Robert Thomson, chief executive of News Corporation, is set to appear at a Senate inquiry into media diversity.
News Corporation chief executive Robert Thomson will next week front a long-running Senate inquiry into media diversity – becoming the fourth executive from the company to appear.
The inquiry was established by Greens Senator Sarah Hanson-Young at the urging of former prime minister Kevin Rudd, who has led a lengthy campaign against News Corp.
Despite a wide-ranging brief to consider media diversity and the impact of online news on Australia’s media landscape, the inquiry has yet to hear from a number of the country’s largest media organisations.
Mr Thomson is the only senior media executive slated to appear at next week’s hearing. He will be joined by Australian Press Council chief executive Yvette Lamont and a number of journalism academics.
His appearance will follow that of News Corp Australasia executive chairman Michael Miller, Sky News Australia chief executive Paul Whittaker and the company’s head of corporate affairs Campbell Reid.
However, the inquiry has not heard from Nine Entertainment chairman Peter Costello nor its current chief executive Mike Sneesby. No Seven West Media executive has appeared before the inquiry, nor has it heard from anyone at Network Ten owner CBS, or from the ABC or SBS.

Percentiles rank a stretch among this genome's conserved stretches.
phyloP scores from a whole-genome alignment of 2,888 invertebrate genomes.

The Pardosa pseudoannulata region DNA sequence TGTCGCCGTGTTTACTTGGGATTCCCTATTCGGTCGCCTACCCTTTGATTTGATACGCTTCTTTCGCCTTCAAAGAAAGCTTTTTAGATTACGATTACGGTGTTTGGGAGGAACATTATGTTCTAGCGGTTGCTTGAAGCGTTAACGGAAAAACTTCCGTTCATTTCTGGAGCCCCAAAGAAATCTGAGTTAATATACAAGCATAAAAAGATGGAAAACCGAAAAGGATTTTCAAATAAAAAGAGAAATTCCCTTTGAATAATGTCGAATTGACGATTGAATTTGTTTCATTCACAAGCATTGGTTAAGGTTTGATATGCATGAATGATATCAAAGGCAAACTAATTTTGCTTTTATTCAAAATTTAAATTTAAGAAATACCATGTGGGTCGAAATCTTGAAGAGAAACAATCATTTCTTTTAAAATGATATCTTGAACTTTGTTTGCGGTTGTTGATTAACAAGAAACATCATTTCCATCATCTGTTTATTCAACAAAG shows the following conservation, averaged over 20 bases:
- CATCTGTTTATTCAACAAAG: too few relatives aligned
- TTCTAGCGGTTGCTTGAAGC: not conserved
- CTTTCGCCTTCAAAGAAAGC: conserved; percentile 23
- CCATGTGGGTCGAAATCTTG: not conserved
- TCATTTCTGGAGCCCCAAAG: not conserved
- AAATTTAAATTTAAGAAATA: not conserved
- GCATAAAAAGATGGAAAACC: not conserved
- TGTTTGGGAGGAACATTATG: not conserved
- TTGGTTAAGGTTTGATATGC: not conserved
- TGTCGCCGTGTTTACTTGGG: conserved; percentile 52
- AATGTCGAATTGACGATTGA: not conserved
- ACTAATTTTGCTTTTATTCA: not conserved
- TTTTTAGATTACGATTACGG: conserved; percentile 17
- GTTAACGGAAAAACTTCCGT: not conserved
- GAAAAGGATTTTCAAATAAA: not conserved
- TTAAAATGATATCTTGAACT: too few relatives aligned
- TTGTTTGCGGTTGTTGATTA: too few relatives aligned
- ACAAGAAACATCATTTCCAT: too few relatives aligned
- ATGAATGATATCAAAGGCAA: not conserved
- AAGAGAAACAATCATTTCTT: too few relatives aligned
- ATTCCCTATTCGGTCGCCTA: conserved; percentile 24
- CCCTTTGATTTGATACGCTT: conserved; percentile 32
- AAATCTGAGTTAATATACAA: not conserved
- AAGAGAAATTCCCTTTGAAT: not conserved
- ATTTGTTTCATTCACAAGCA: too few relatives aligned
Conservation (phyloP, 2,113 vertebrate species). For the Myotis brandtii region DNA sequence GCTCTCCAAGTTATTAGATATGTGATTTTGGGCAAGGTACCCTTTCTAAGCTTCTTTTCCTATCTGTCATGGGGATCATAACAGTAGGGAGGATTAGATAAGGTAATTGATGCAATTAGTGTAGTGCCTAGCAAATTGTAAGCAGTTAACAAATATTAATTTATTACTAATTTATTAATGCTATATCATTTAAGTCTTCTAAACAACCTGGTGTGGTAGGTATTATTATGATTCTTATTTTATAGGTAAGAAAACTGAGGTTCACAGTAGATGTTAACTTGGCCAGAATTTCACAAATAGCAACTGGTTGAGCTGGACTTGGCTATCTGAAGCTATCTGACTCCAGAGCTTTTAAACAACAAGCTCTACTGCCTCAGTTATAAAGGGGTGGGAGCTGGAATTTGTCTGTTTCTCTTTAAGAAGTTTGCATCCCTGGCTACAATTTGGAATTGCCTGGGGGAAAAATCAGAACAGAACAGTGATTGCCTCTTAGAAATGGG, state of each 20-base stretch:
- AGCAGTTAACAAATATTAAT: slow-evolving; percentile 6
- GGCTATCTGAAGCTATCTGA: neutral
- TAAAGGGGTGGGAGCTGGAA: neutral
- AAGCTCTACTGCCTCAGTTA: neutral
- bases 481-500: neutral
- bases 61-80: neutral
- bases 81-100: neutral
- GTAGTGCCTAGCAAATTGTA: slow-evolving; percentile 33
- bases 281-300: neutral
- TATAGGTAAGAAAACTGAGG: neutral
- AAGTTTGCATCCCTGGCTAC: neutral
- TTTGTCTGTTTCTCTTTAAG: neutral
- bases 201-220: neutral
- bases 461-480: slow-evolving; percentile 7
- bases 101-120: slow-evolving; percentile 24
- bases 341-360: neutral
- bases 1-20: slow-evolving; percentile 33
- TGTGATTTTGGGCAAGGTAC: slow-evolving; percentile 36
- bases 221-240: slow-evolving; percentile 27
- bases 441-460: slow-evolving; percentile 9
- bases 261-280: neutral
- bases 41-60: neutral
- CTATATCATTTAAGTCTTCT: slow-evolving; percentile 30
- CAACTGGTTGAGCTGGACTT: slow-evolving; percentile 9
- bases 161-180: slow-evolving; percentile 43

In February Mr Miller told the hearing that the Australian media landscape was in fact “a picture of diversity, not monopoly”, citing the fact that each month, 19 million Australians access at least one of Nine’s media brands, while News Corp, Seven West Media and the ABC independently reach between 17.4 and 17.8 million people.
Senator Hanson-Young, who chairs the committee, did not respond to questions from The Australian about who was being called before the committee before deadline on Thursday.
But in a statement to Nine Entertainment, she said: “The committee will have serious questions for Mr Thomson about the organisation culture and business model that News Corp employs both in Australia and around the world given evidence we have heard about the treatment of women, the use of their platforms for character assassination of individuals and the Covid disinformation shared on Sky News that resulted in the broadcaster being banned from YouTube.”
A spokesman for News Corp declined to comment.
A petition calling for a royal commission into media diversity in Australia was launched by Mr Rudd in October last year.
Royal commissions are not established by the parliament. Rather, they are initiated by the Governor-General, based on advice from the federal government.
In February, the federal government formally recommended that a royal commission should not proceed.
Michelle Rowland, Labor’s communications spokeswoman, has also said that the ALP’s position is that a royal commission into media diversity in Australia was unnecessary.